The media briefing by the toothless Anti-Corruption Commission the other day was of very little or no substance. Apart from patting themselves on the back for being accessories to the looting of this country, there was nothing new they told us. It was also interesting that they started by quoting a slogan attributed to Edward Lungu that went something like ‘A corruption-Free Zambia Begins with Me’. Yeah right!
Lungu is well known for paying lip service in general and on corruption in particular. How can we expect the ACC to fight corruption when top government officials and ministers under Lungu’s leadership are all involved in it? It is these officials at different levels of government that should set the standard for others to follow. Instead it is the exact opposite. They are the most corrupt. As long as those in top government offices, (and we mean starting from the very top) remain corrupt, the rot will continue. Government resources will continue being channeled into selfish and greedy individual’s pockets instead of being used for national development.
Corruption is a cancer in our country and until a leader with the political will takes the reigns and tackles it head on, the fight will be in vain. Zambia has the unenviable shame of having a corruption perception index of 38 in the world which is not too much higher than Somalia, Angola, South Sudan, Libya and DRC. (The lower the index the more corrupt). This is compared to our neighbors Botswana who are at 68 and are considered to be the least corrupt country in Africa.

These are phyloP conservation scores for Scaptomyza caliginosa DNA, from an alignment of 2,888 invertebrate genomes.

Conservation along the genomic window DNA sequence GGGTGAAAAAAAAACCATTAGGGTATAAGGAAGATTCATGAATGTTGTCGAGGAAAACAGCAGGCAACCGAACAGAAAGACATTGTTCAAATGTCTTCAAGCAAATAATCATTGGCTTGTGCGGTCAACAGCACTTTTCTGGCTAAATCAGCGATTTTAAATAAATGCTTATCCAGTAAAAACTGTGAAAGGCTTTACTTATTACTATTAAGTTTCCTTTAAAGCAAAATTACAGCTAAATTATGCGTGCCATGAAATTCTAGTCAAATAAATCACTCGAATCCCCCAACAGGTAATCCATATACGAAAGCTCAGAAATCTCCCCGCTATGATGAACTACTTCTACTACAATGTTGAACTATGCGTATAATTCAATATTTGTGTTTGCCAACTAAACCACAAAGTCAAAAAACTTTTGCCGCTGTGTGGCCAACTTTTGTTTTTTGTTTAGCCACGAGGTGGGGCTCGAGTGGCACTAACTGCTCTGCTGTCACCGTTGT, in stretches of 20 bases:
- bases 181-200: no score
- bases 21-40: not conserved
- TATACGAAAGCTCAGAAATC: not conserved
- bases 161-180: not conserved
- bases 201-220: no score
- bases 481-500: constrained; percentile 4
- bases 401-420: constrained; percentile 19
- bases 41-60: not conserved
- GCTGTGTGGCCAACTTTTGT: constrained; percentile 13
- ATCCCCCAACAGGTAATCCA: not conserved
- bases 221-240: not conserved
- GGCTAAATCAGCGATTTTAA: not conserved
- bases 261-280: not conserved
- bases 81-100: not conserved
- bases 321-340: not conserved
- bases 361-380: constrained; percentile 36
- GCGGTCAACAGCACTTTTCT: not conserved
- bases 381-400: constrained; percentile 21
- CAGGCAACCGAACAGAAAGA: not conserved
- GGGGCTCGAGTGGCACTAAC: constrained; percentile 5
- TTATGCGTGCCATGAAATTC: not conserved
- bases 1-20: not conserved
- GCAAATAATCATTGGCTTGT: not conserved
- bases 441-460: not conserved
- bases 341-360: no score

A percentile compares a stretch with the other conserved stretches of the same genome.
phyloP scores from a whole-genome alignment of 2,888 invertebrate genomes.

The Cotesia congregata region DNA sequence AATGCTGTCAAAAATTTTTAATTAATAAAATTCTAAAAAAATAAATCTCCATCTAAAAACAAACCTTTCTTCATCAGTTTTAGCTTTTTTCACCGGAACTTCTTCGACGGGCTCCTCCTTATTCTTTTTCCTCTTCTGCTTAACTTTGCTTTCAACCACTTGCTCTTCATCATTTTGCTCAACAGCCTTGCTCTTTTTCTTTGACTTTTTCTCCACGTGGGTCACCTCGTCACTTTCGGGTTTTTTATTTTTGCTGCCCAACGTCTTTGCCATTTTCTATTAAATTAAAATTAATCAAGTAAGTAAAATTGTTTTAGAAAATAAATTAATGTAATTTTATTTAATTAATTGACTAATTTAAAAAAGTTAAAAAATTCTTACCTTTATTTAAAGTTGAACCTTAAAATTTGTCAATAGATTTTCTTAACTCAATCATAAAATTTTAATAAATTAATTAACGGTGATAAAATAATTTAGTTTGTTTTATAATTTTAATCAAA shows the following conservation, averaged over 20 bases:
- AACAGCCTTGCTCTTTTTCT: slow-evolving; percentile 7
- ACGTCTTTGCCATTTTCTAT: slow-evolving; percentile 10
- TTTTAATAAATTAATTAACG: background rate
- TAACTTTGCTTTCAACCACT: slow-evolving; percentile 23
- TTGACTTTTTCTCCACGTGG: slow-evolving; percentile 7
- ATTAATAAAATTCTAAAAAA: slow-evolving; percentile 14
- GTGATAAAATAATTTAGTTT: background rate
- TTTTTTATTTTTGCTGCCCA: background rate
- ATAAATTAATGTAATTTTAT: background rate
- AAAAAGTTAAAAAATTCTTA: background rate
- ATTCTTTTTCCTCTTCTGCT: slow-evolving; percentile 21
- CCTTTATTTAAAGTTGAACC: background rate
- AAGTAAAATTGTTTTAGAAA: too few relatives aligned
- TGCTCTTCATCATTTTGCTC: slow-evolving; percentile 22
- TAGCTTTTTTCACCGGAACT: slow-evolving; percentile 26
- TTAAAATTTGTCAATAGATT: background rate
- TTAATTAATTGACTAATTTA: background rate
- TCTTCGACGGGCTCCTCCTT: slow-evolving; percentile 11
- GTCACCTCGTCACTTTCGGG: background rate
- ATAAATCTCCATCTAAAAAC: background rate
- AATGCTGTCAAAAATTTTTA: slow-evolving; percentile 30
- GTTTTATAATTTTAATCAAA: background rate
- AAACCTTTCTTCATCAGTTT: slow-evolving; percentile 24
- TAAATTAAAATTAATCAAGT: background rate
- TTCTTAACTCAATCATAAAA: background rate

The ACC therefore, should take a very long hard look at themselves before they start patting each other on the back. There are a lot of high profile cases at the moment that need to be investigated and if they are claiming to be effective as a commission, they need to look into them as a matter of urgency. They know which cases we are referring to. Instead they prefer to band around figures that are a drop in the ocean compared to the large sums of money being looted on a daily basis.
Looking at the cases they have enumerated, they seem to be after the ‘small fish’. The bulk of the looting is being orchestrated at the highest levels. It is with interest that we note of the investigations into the so called Maizegate scandal and we look forward to their report, not in 10 years, but in a few months’ time. Corruption needs to be tackled and uprooted from the top down and vice versa and a lot more needs to done, not this window dressing they ACC keeps fronting.
It is also of note that the mandate of the ACC seems to preclude the Zambia police service. Transparency international have cited the Zambia police service as the most corrupt government entity in this country followed by the education and health sectors. These are all areas that the ACC should be looking into. As far as we can see, there were no stats giving us insight on what they are doing to tackle these government corrupt entities. Whether they care to admit it or not, the ACC are toothless and corruption remains a serious issue in Zambia affecting the lives of ordinary citizens and their access to public services and they are doing precious little about it.